Schedule 12 of The Tribunals, Courts and Enforcement Act 2007 (TCE) clearly states that the debtor’s goods (apart from those that are exempt) are bound by the writ of control from the time when it is received by the person under a duty to enforce it.

However, that doesn’t prevent a small minority of debtors, generally those who have no intention of paying if they can possibly avoid it, from hiding or selling their assets to prevent the enforcement agent from taking control of them.

Notice of enforcement

The Taking Control of Goods Regulations 2013 introduced the requirement for a 7-day notice of enforcement to be sent to all debtors before the enforcement agent could attend to enforce the writ of control. This came into effect in April 2014.

Prior to this High Court Enforcement Officers (HCEOs) did not need to send a notice of enforcement.

Waiving the notice of enforcement

If there is good cause to believe that goods may be disposed of once the notice of enforcement is received, the HCEO may apply to court for permission to dispense with the need to serve notice.

Situations where this permission might be granted could include the seizure of an aircraft, which simply wouldn’t land if they received notice.

Another example would be a debtor who was resident overseas and likely to leave the country with goods, or perhaps whether the goods were high value but small in size, and therefore very easily transported, such as gemstones.

Sale of assets to another company

We regularly come up against situations where the debtor company, whether limited, partnership or sole trader, claims that the goods belong to someone else. It might be that they have been sold to another company or are on lease.

The enforcement agent will be very diligent in checking all the paperwork relating to any claimed sale or leasehold agreement and will not accept those claims at face value.

Sometimes the paperwork is all in order, in which case the agent’s hands will be tied, but often we find the transfer of title has not been done properly and the goods are still the property of the debtor, in which case they are available to be taken into control under the writ of control.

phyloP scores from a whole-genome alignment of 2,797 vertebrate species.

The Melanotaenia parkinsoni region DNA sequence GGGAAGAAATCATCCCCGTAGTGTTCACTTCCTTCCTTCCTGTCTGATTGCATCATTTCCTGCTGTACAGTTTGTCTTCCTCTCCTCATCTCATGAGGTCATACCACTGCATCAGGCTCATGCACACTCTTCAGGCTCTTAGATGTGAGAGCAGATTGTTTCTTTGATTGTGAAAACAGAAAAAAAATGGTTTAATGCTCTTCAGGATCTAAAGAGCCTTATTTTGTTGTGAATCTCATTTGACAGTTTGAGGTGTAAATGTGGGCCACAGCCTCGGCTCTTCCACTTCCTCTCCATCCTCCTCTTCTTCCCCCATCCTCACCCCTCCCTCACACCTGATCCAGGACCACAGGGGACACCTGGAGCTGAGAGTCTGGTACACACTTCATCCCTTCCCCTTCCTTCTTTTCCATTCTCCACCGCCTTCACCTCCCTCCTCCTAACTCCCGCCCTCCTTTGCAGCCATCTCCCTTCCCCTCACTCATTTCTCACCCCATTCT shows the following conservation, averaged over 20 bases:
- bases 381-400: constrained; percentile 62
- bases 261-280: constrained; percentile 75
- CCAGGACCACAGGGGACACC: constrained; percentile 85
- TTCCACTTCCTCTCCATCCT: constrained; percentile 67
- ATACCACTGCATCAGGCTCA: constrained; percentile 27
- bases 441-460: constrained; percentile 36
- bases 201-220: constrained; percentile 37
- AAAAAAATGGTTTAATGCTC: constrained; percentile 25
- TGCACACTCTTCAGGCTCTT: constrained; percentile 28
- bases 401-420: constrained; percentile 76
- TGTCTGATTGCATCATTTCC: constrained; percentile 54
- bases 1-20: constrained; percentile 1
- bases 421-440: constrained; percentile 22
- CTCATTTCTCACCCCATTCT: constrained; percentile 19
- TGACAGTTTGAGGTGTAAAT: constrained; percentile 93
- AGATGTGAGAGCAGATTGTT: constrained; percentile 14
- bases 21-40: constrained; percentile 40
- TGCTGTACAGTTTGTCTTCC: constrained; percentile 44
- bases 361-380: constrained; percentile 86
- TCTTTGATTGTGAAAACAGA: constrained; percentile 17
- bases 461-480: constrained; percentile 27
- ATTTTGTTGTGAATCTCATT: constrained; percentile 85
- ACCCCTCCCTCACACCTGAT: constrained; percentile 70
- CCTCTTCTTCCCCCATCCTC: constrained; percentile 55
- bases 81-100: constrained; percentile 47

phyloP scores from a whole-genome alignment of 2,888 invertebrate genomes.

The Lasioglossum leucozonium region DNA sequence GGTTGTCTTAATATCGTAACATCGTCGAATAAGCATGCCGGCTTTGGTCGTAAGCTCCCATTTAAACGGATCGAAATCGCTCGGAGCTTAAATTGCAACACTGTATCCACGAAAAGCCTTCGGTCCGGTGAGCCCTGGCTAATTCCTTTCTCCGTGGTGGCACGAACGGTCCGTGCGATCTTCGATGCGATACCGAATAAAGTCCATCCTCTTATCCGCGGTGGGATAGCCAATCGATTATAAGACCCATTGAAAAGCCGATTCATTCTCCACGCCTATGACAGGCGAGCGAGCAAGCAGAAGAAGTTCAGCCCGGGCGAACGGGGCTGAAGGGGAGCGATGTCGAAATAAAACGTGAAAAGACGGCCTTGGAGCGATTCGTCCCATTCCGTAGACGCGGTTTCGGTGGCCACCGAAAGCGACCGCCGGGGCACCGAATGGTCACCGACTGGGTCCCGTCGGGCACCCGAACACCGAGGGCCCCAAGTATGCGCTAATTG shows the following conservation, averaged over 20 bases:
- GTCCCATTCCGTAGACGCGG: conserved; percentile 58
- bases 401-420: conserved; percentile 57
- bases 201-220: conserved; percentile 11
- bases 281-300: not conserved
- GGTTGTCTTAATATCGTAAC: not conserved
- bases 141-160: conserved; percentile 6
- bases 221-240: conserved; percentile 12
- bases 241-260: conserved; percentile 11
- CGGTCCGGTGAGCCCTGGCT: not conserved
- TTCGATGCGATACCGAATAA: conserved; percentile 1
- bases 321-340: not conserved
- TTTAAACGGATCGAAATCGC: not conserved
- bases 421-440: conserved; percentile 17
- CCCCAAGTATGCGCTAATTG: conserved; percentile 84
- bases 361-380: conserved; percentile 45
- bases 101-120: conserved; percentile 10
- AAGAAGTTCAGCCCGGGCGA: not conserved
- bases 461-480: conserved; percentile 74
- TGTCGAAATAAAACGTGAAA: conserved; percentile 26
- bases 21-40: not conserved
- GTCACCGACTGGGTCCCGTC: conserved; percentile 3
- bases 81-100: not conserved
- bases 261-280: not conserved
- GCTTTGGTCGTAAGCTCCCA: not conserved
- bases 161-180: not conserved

Controlled goods agreement

If, during the attendance, the enforcement agent takes control of the goods but leaves them in situ, he will obtain a signed controlled goods agreement from the debtor.

This makes it very clear to the debtor that he no longer has title to the goods until the matter is resolved and that he may not dispose of or sell the assets.

It also gives the enforcement agent the right to enter the property to inspect the goods or to remove them for sale at any point.

However, if the enforcement agent has concerns about the safety of the goods, he may decide that removal straight away is the best option to protect those goods and the interests of the creditor.

Caveat emptor

Buyers should beware when buying goods, as the debtor selling them does not have the right to do so, meaning that the goods, or their value, will have to be returned to the enforcement agent.

Criminal offence

Under the Criminal Justice Act 2003, if a debtor wrongfully interferes with controlled goods and the creditor suffers loss as a result, the creditor may bring a claim against the debtor in respect of the loss.

It is an offence to either intentionally obstructs a person lawfully acting as an enforcement agent or to intentionally interferes with controlled goods without lawful excuse.

If found guilty, they are liable on summary conviction to:

  • Imprisonment for a term not exceeding 51 weeks, or
  • A fine not exceeding level 4 on the standard scale, or
  • Both

David Asker

David is an authorised High Court Enforcement Officer and our Director of Corporate Governance